On a dark, damp afternoon at Aker Yards in Turku, Finland, two buses loaded with Royal Caribbean cruise executives, top-earning travel agents and international press, descended a narrow, crudely built tunnel, emerging into an expansive dry-dock area below.

There, suspended by a towering crane -- reputed to be among the largest in the world -- was a 570-ton hull portion of Royal Caribbean's 220,000-ton, 5,400-passenger Genesis 1, already one of the most talked-about new-builds in cruising. It will be the world's largest cruise vessel when it enters service at the end of 2009. The stern of a nearly completed Independence of the Seas, the third Freedom-class vessel, hovered behind; its imposing size (it and its siblings currently hold the world's-largest title) was a stark contrast to the simple piece of metal hanging before us.

We've gathered here today to witness Genesis' "keel laying" -- the lowering of a part of a vessel's central structural base onto support blocks. A long-running tradition in shipbuilding, the keel laying is a symbolic ceremony, the commemoration of a major milestone in a ship's construction.

Following a short introduction and a festive offering from the Finnish Naval Band ("Fanfare for Genesis," they told us), the ceremonious task was underway. The 47-meter-wide keel was slowly lowered onto its support columns. The crowd applauded appreciatively, there was much handshaking, and the band played once more. The keel will actually be repositioned a day later with the aid of laser guidance to assure it's situated perfectly -- what we saw was in fact mostly for show.

It is also traditional gesture of good luck to affix coins to the keel and indeed, Royal Caribbean Chairman and CEO Richard Fain, Royal Caribbean President Adam Goldstein, Aker Yards President Juha Heikinheimo and Aker Yards Turku Director Jykri Heinamaa were among the big wigs to place five or six "official" coins -- a euro coin and currencies from the U.S., U.K. and Sweden, among other countries -- underneath it. Though the coins are sometimes welded on, in this case they were simply placed underneath; they'll be removed later on in construction and put into a sealed box, which in turn will be attached to the hull. Then, as a final touch, attendees were asked to voluntarily place their own lucky coins -- which we hand-crafted ourselves earlier in the day between two pieces of metal in an old-fashioned minter -- under the keel as well.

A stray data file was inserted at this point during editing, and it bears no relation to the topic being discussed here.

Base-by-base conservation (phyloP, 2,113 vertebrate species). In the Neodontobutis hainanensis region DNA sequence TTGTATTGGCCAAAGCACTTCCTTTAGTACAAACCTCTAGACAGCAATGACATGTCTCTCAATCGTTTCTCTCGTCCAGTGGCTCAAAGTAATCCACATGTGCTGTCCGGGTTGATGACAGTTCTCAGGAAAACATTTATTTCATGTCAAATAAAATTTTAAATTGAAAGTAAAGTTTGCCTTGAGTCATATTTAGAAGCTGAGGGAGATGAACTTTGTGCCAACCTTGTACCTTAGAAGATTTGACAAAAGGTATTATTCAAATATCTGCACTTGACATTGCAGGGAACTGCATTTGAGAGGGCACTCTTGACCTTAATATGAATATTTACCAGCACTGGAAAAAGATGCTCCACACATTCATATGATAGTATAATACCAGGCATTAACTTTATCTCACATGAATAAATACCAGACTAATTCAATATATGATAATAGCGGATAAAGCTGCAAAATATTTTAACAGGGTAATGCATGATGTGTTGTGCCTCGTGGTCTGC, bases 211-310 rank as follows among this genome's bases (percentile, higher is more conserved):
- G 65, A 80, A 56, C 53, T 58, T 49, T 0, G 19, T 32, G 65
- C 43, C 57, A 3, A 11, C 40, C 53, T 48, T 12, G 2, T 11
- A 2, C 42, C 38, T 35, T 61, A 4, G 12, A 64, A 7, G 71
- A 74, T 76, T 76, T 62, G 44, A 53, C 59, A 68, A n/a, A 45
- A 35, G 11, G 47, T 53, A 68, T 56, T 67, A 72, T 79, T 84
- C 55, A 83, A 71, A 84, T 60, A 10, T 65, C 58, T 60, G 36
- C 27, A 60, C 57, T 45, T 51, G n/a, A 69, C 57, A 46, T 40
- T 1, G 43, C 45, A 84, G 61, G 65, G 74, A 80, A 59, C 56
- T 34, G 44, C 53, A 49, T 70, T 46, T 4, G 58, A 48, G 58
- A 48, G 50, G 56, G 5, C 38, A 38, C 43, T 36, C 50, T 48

The next milestone occurs approximately one year from now when Genesis' dry dock is flooded and the ship floats -- hopefully -- for the first time. And in less than two years time, following the attachment of thousands of additional parts, many of which could be seen scattered around Akers Yard, Royal Caribbean's first Genesis-class vessel will be ready for launch, becoming the world's largest cruise vessel. It is also the first cruise ship to cost in excess of $1 billion dollars.

With temperatures in the mid-thirties, the day wasn't especially chilly for Finland in December, and puddles (not ice) lay about, evidence of earlier rain. In stark contrast, the mood was spirited, but it was the damp, foggy weather that seemed to create a scene more akin to the stoney secrecy of Project Genesis.

Paraphrasing Goldstein, the line has found that not saying anything at all about the project is the most effective means of getting people to talk about the project.

Few details have surfaced so far on what will actually be onboard the ship. After all, we learned that all parties privy to any of Genesis' innovations (shipyard workers and RCI execs like Goldstein) have signed NOA's -- non disclosure agreements in sales-speak.

Fittingly, everyone else is talking. Speculation has ranged from the bizarre (onboard plastic surgery) to the more reasonable (flight simulators) to the mundane (two FlowRiders rather than the one already on the Freedom-class trio). A director at the shipyard did tell us that said onboard innovations, whatever they may be, are already under construction.

Here's what we do know:

The naming of Genesis 1 and 2 is likely to take place in May of 2008. One thing we've learned: According to Royal Caribbean representatives, neither ship will be called Genesis of the Seas. Revelations on itineraries will also appear at around the middle of next year.

Both Genesis ships will homeport in Ft. Lauderdale's Port Everglades for at minimum their first year of service.

An RCI spokesman tells us that as of now, no ports are prepared to handle Genesis -- both in terms of increased passenger load and needed port infrastructure.

A new Jamaican cruise port, Falmouth, is being constructed to accommodate the coming RCI beasts. The port is one of at least six ready to accommodate the Genesis vessels in the Eastern and Western Caribbean when the ships launch.

Stay tuned in the coming months as more details trickle in. And send us your own ideas on what Genesis should or will have. Send your e-mails to dan@cruisecritic.com.

--by Dan Askin, Assistant Editor